JSP Tag Libraries

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identical servlet which takes HTTP requests on its behalf. Since JSP custom tags are actually part of JSP technology, we’ll place more emphasis on JSP topics. JSP is, however, based on the servlet infrastructure and, as such, requires some understanding of servlets as well.

2.2 Introduction to Java servlets


Servlets are Java components whose role is to extend web servers, enabling them to return dynamic content, instead of just static files. A common comparison describes servlets as the server-side version of applets. Whereas applets are small bits of Java code that execute on a web client, servlets are bits of Java code (not necessarily small) that execute on a web server. These servlets are handed an incoming HTTP request (including any parameters, headers, cookies, etc.) which they then process and, ultimately, return a response to the user. Servlets started out as the extension API of JavaWebServer, a Java-based web server product from JavaSoft. The only remains of JavaWebServer are servlets, which became the first successful and widespread server-side Java API.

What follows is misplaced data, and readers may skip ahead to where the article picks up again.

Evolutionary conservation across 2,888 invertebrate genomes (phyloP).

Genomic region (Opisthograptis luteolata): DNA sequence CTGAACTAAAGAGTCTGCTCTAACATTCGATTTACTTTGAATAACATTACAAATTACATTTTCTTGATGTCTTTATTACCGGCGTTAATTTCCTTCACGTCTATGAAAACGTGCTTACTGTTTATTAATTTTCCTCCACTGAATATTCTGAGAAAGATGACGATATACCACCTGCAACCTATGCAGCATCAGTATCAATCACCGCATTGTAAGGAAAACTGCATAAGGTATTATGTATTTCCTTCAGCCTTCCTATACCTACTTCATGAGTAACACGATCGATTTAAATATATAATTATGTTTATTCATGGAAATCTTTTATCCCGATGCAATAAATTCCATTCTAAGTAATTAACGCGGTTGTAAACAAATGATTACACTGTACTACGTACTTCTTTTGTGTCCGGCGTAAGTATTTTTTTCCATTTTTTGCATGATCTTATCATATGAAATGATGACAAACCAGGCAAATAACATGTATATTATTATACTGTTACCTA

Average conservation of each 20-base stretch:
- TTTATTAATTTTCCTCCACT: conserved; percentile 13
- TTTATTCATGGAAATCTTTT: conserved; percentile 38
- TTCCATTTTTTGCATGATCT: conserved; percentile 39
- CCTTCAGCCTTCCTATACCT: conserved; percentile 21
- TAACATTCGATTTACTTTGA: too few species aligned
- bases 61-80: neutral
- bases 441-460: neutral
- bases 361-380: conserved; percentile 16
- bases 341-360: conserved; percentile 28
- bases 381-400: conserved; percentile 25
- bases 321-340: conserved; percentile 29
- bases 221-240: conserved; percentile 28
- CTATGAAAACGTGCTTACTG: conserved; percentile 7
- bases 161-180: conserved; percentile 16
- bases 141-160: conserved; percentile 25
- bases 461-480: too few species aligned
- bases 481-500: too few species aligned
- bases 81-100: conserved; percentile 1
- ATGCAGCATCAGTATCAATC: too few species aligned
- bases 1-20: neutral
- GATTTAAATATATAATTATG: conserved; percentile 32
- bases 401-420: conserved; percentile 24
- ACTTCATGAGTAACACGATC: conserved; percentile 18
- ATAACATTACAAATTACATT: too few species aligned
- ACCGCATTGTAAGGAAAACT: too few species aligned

There are many reasons for the success of servlets: ease of use, ease of development, and the maturity of the Java language. The most important feature is that servlets can extend practically any web server on virtually all operating systems. This means that using a servlet does not tie you into a specific vendor, unlike many of the techniques we saw in chapter
1. Servlet-based applications developed on IIS and NT can later be deployed on Linux and Apache, and vice versa.


The next few sections will present the servlet API and programming model, and will also discuss how servlets and web servers interact.

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